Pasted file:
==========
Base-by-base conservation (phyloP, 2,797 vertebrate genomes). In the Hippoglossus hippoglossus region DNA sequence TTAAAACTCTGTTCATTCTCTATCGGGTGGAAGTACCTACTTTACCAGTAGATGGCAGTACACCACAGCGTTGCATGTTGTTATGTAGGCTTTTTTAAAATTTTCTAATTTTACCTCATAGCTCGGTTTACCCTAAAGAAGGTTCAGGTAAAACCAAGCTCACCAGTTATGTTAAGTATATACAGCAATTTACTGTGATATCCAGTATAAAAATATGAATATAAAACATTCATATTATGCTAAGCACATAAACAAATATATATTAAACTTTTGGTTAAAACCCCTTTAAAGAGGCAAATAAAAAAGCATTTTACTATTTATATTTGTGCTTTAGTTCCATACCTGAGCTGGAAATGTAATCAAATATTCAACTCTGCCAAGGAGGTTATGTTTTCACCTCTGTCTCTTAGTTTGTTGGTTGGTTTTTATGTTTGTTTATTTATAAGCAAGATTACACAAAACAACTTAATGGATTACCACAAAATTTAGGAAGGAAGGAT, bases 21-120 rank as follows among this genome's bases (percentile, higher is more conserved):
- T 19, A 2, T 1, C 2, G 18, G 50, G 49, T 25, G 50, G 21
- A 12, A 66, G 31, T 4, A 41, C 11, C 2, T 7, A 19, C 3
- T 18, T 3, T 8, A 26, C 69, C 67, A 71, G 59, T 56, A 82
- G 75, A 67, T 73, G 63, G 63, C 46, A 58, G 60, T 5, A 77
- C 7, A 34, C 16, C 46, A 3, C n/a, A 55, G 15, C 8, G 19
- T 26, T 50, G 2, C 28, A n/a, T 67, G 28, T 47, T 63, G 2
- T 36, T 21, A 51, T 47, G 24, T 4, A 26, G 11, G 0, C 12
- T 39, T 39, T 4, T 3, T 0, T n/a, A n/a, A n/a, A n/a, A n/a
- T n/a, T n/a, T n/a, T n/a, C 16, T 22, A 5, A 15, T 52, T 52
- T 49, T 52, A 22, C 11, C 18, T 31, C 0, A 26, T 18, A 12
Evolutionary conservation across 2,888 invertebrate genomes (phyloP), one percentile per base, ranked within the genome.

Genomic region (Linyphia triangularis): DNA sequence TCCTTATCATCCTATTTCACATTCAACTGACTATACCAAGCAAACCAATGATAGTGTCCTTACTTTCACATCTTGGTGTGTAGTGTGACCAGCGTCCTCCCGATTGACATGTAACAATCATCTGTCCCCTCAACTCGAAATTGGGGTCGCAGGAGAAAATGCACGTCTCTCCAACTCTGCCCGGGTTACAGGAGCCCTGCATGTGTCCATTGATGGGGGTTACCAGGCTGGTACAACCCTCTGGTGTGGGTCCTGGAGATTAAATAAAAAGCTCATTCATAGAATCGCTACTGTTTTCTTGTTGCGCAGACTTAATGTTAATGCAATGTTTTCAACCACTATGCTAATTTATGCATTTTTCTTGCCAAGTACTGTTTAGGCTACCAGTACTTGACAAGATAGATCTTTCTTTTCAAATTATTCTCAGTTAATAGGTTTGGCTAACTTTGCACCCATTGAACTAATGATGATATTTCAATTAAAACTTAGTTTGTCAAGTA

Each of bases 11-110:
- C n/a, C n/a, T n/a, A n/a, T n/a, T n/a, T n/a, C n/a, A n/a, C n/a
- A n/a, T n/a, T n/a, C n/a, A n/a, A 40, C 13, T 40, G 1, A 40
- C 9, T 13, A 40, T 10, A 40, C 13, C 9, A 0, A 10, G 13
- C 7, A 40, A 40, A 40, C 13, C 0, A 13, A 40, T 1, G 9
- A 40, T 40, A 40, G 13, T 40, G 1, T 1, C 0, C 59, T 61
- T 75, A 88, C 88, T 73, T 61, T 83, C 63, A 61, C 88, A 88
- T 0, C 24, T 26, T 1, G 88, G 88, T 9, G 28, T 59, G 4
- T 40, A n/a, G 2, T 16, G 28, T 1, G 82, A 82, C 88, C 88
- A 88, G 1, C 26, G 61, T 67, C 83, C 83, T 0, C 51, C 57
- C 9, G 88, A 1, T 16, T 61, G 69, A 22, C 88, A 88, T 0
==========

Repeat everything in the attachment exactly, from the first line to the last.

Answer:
Base-by-base conservation (phyloP, 2,797 vertebrate genomes). In the Hippoglossus hippoglossus region DNA sequence TTAAAACTCTGTTCATTCTCTATCGGGTGGAAGTACCTACTTTACCAGTAGATGGCAGTACACCACAGCGTTGCATGTTGTTATGTAGGCTTTTTTAAAATTTTCTAATTTTACCTCATAGCTCGGTTTACCCTAAAGAAGGTTCAGGTAAAACCAAGCTCACCAGTTATGTTAAGTATATACAGCAATTTACTGTGATATCCAGTATAAAAATATGAATATAAAACATTCATATTATGCTAAGCACATAAACAAATATATATTAAACTTTTGGTTAAAACCCCTTTAAAGAGGCAAATAAAAAAGCATTTTACTATTTATATTTGTGCTTTAGTTCCATACCTGAGCTGGAAATGTAATCAAATATTCAACTCTGCCAAGGAGGTTATGTTTTCACCTCTGTCTCTTAGTTTGTTGGTTGGTTTTTATGTTTGTTTATTTATAAGCAAGATTACACAAAACAACTTAATGGATTACCACAAAATTTAGGAAGGAAGGAT, bases 21-120 rank as follows among this genome's bases (percentile, higher is more conserved):
- T 19, A 2, T 1, C 2, G 18, G 50, G 49, T 25, G 50, G 21
- A 12, A 66, G 31, T 4, A 41, C 11, C 2, T 7, A 19, C 3
- T 18, T 3, T 8, A 26, C 69, C 67, A 71, G 59, T 56, A 82
- G 75, A 67, T 73, G 63, G 63, C 46, A 58, G 60, T 5, A 77
- C 7, A 34, C 16, C 46, A 3, C n/a, A 55, G 15, C 8, G 19
- T 26, T 50, G 2, C 28, A n/a, T 67, G 28, T 47, T 63, G 2
- T 36, T 21, A 51, T 47, G 24, T 4, A 26, G 11, G 0, C 12
- T 39, T 39, T 4, T 3, T 0, T n/a, A n/a, A n/a, A n/a, A n/a
- T n/a, T n/a, T n/a, T n/a, C 16, T 22, A 5, A 15, T 52, T 52
- T 49, T 52, A 22, C 11, C 18, T 31, C 0, A 26, T 18, A 12
Evolutionary conservation across 2,888 invertebrate genomes (phyloP), one percentile per base, ranked within the genome.

Genomic region (Linyphia triangularis): DNA sequence TCCTTATCATCCTATTTCACATTCAACTGACTATACCAAGCAAACCAATGATAGTGTCCTTACTTTCACATCTTGGTGTGTAGTGTGACCAGCGTCCTCCCGATTGACATGTAACAATCATCTGTCCCCTCAACTCGAAATTGGGGTCGCAGGAGAAAATGCACGTCTCTCCAACTCTGCCCGGGTTACAGGAGCCCTGCATGTGTCCATTGATGGGGGTTACCAGGCTGGTACAACCCTCTGGTGTGGGTCCTGGAGATTAAATAAAAAGCTCATTCATAGAATCGCTACTGTTTTCTTGTTGCGCAGACTTAATGTTAATGCAATGTTTTCAACCACTATGCTAATTTATGCATTTTTCTTGCCAAGTACTGTTTAGGCTACCAGTACTTGACAAGATAGATCTTTCTTTTCAAATTATTCTCAGTTAATAGGTTTGGCTAACTTTGCACCCATTGAACTAATGATGATATTTCAATTAAAACTTAGTTTGTCAAGTA

Each of bases 11-110:
- C n/a, C n/a, T n/a, A n/a, T n/a, T n/a, T n/a, C n/a, A n/a, C n/a
- A n/a, T n/a, T n/a, C n/a, A n/a, A 40, C 13, T 40, G 1, A 40
- C 9, T 13, A 40, T 10, A 40, C 13, C 9, A 0, A 10, G 13
- C 7, A 40, A 40, A 40, C 13, C 0, A 13, A 40, T 1, G 9
- A 40, T 40, A 40, G 13, T 40, G 1, T 1, C 0, C 59, T 61
- T 75, A 88, C 88, T 73, T 61, T 83, C 63, A 61, C 88, A 88
- T 0, C 24, T 26, T 1, G 88, G 88, T 9, G 28, T 59, G 4
- T 40, A n/a, G 2, T 16, G 28, T 1, G 82, A 82, C 88, C 88
- A 88, G 1, C 26, G 61, T 67, C 83, C 83, T 0, C 51, C 57
- C 9, G 88, A 1, T 16, T 61, G 69, A 22, C 88, A 88, T 0